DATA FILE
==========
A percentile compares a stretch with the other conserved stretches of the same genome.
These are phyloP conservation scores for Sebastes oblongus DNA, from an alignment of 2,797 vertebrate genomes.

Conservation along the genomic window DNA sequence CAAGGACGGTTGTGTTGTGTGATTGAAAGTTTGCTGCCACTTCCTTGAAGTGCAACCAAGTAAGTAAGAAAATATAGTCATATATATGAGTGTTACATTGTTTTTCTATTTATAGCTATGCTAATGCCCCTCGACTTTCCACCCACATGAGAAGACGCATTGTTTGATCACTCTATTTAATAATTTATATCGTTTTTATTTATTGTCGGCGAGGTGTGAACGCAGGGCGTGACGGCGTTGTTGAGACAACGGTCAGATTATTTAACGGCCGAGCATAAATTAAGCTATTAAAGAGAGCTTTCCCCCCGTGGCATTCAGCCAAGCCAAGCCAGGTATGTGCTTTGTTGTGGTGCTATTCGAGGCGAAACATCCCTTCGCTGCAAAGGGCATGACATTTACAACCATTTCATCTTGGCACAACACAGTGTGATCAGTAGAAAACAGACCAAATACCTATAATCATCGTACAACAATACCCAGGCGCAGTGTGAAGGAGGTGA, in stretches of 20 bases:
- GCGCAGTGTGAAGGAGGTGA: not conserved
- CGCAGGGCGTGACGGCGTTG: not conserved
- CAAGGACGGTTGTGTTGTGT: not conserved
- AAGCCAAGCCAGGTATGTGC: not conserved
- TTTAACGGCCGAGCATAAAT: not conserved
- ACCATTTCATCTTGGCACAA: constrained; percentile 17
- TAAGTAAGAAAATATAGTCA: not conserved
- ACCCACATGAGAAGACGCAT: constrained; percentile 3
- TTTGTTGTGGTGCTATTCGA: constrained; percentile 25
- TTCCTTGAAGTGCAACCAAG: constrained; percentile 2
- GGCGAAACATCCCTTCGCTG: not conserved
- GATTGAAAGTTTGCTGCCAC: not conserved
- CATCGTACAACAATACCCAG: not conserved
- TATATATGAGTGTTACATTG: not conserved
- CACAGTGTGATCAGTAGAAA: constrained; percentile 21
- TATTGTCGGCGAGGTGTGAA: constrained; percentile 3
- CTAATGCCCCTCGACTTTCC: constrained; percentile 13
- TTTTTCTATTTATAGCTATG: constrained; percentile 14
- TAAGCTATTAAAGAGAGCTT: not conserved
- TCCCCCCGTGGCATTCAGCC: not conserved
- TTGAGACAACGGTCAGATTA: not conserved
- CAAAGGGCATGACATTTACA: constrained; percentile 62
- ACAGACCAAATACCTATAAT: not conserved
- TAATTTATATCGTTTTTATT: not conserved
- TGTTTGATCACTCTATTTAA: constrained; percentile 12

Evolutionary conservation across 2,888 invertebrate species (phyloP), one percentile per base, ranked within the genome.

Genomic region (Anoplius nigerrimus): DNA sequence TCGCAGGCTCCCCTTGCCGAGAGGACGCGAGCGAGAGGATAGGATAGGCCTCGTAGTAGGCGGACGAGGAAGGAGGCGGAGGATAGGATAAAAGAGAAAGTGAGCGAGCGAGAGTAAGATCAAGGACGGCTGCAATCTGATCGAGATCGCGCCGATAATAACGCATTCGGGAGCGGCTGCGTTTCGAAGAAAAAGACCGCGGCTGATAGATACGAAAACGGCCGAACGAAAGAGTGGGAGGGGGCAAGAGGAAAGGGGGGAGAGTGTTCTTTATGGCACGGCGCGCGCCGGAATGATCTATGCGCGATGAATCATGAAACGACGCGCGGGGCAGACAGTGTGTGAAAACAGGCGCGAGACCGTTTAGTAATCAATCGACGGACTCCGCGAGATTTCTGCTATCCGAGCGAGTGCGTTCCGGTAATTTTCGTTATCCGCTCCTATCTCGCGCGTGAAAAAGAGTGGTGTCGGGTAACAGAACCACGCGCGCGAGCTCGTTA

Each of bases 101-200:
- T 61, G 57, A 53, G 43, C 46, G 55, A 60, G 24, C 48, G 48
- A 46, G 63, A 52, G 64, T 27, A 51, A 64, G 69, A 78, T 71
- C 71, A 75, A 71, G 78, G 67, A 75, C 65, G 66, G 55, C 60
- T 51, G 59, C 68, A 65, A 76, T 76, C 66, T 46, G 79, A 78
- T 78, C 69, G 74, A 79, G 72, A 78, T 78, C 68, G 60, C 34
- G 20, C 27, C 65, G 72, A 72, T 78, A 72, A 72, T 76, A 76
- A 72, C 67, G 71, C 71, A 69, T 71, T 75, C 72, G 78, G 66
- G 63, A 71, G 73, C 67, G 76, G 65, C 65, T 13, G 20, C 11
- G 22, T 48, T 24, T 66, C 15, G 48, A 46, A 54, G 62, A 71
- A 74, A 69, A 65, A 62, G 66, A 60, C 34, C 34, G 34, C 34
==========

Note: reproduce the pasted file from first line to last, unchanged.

A percentile compares a stretch with the other conserved stretches of the same genome.
These are phyloP conservation scores for Sebastes oblongus DNA, from an alignment of 2,797 vertebrate genomes.

Conservation along the genomic window DNA sequence CAAGGACGGTTGTGTTGTGTGATTGAAAGTTTGCTGCCACTTCCTTGAAGTGCAACCAAGTAAGTAAGAAAATATAGTCATATATATGAGTGTTACATTGTTTTTCTATTTATAGCTATGCTAATGCCCCTCGACTTTCCACCCACATGAGAAGACGCATTGTTTGATCACTCTATTTAATAATTTATATCGTTTTTATTTATTGTCGGCGAGGTGTGAACGCAGGGCGTGACGGCGTTGTTGAGACAACGGTCAGATTATTTAACGGCCGAGCATAAATTAAGCTATTAAAGAGAGCTTTCCCCCCGTGGCATTCAGCCAAGCCAAGCCAGGTATGTGCTTTGTTGTGGTGCTATTCGAGGCGAAACATCCCTTCGCTGCAAAGGGCATGACATTTACAACCATTTCATCTTGGCACAACACAGTGTGATCAGTAGAAAACAGACCAAATACCTATAATCATCGTACAACAATACCCAGGCGCAGTGTGAAGGAGGTGA, in stretches of 20 bases:
- GCGCAGTGTGAAGGAGGTGA: not conserved
- CGCAGGGCGTGACGGCGTTG: not conserved
- CAAGGACGGTTGTGTTGTGT: not conserved
- AAGCCAAGCCAGGTATGTGC: not conserved
- TTTAACGGCCGAGCATAAAT: not conserved
- ACCATTTCATCTTGGCACAA: constrained; percentile 17
- TAAGTAAGAAAATATAGTCA: not conserved
- ACCCACATGAGAAGACGCAT: constrained; percentile 3
- TTTGTTGTGGTGCTATTCGA: constrained; percentile 25
- TTCCTTGAAGTGCAACCAAG: constrained; percentile 2
- GGCGAAACATCCCTTCGCTG: not conserved
- GATTGAAAGTTTGCTGCCAC: not conserved
- CATCGTACAACAATACCCAG: not conserved
- TATATATGAGTGTTACATTG: not conserved
- CACAGTGTGATCAGTAGAAA: constrained; percentile 21
- TATTGTCGGCGAGGTGTGAA: constrained; percentile 3
- CTAATGCCCCTCGACTTTCC: constrained; percentile 13
- TTTTTCTATTTATAGCTATG: constrained; percentile 14
- TAAGCTATTAAAGAGAGCTT: not conserved
- TCCCCCCGTGGCATTCAGCC: not conserved
- TTGAGACAACGGTCAGATTA: not conserved
- CAAAGGGCATGACATTTACA: constrained; percentile 62
- ACAGACCAAATACCTATAAT: not conserved
- TAATTTATATCGTTTTTATT: not conserved
- TGTTTGATCACTCTATTTAA: constrained; percentile 12

Evolutionary conservation across 2,888 invertebrate species (phyloP), one percentile per base, ranked within the genome.

Genomic region (Anoplius nigerrimus): DNA sequence TCGCAGGCTCCCCTTGCCGAGAGGACGCGAGCGAGAGGATAGGATAGGCCTCGTAGTAGGCGGACGAGGAAGGAGGCGGAGGATAGGATAAAAGAGAAAGTGAGCGAGCGAGAGTAAGATCAAGGACGGCTGCAATCTGATCGAGATCGCGCCGATAATAACGCATTCGGGAGCGGCTGCGTTTCGAAGAAAAAGACCGCGGCTGATAGATACGAAAACGGCCGAACGAAAGAGTGGGAGGGGGCAAGAGGAAAGGGGGGAGAGTGTTCTTTATGGCACGGCGCGCGCCGGAATGATCTATGCGCGATGAATCATGAAACGACGCGCGGGGCAGACAGTGTGTGAAAACAGGCGCGAGACCGTTTAGTAATCAATCGACGGACTCCGCGAGATTTCTGCTATCCGAGCGAGTGCGTTCCGGTAATTTTCGTTATCCGCTCCTATCTCGCGCGTGAAAAAGAGTGGTGTCGGGTAACAGAACCACGCGCGCGAGCTCGTTA

Each of bases 101-200:
- T 61, G 57, A 53, G 43, C 46, G 55, A 60, G 24, C 48, G 48
- A 46, G 63, A 52, G 64, T 27, A 51, A 64, G 69, A 78, T 71
- C 71, A 75, A 71, G 78, G 67, A 75, C 65, G 66, G 55, C 60
- T 51, G 59, C 68, A 65, A 76, T 76, C 66, T 46, G 79, A 78
- T 78, C 69, G 74, A 79, G 72, A 78, T 78, C 68, G 60, C 34
- G 20, C 27, C 65, G 72, A 72, T 78, A 72, A 72, T 76, A 76
- A 72, C 67, G 71, C 71, A 69, T 71, T 75, C 72, G 78, G 66
- G 63, A 71, G 73, C 67, G 76, G 65, C 65, T 13, G 20, C 11
- G 22, T 48, T 24, T 66, C 15, G 48, A 46, A 54, G 62, A 71
- A 74, A 69, A 65, A 62, G 66, A 60, C 34, C 34, G 34, C 34